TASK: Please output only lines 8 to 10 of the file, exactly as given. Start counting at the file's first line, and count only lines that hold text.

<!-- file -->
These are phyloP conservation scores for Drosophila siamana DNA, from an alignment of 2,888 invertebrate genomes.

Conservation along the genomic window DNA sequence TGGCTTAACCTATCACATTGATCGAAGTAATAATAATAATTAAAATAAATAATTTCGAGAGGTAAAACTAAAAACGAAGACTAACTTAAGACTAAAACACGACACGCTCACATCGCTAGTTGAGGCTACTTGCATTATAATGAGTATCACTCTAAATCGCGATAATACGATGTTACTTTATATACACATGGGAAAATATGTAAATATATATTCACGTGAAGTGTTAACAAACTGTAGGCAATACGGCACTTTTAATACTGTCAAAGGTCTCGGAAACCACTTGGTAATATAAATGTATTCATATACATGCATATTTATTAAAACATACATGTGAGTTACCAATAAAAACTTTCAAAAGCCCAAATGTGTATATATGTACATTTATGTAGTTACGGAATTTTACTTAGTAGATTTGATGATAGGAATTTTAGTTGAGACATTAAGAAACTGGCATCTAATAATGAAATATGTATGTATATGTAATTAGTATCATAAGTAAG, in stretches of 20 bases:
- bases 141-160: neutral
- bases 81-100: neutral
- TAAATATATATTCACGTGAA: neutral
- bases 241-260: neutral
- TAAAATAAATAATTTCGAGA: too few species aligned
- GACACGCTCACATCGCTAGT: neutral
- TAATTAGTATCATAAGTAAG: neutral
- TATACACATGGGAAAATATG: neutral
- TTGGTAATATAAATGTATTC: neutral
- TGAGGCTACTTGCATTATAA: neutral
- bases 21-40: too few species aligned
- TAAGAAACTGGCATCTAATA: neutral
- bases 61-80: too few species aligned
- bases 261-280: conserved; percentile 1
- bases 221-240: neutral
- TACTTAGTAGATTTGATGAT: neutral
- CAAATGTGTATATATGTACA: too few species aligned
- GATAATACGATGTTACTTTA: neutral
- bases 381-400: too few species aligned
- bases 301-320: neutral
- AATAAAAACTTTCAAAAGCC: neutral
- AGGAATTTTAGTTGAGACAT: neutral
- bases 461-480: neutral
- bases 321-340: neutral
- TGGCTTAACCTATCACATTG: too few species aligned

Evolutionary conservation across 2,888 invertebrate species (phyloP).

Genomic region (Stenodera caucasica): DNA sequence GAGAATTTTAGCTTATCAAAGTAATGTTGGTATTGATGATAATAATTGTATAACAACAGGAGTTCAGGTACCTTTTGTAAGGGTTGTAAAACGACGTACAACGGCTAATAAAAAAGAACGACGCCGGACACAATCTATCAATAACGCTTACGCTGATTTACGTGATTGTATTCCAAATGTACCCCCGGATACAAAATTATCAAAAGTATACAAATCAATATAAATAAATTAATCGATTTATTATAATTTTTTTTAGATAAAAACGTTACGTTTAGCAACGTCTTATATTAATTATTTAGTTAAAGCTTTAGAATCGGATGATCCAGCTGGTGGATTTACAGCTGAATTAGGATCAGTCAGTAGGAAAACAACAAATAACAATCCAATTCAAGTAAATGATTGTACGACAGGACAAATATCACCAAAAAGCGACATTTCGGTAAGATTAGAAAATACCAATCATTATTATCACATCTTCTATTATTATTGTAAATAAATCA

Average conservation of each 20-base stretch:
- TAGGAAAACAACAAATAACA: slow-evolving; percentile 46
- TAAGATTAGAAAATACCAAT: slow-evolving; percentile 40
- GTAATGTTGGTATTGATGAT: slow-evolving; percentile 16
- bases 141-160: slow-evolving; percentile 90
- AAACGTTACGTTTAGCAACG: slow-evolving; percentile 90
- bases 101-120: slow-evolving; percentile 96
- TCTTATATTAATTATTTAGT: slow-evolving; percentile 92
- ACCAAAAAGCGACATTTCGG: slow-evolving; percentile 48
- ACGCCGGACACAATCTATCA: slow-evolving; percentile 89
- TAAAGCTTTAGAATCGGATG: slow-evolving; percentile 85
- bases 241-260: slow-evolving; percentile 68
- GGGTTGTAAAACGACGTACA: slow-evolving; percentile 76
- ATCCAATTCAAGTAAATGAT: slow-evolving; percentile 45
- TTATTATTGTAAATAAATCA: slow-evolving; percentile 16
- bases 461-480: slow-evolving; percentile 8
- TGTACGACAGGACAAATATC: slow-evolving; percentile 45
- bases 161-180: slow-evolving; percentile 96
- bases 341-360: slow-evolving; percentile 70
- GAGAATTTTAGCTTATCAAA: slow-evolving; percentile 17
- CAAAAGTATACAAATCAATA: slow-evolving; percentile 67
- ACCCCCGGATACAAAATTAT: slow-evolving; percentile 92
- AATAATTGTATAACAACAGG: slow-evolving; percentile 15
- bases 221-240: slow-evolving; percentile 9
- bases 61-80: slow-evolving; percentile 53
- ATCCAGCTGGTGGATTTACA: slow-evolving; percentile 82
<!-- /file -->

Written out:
- GACACGCTCACATCGCTAGT: neutral
- TAATTAGTATCATAAGTAAG: neutral
- TATACACATGGGAAAATATG: neutral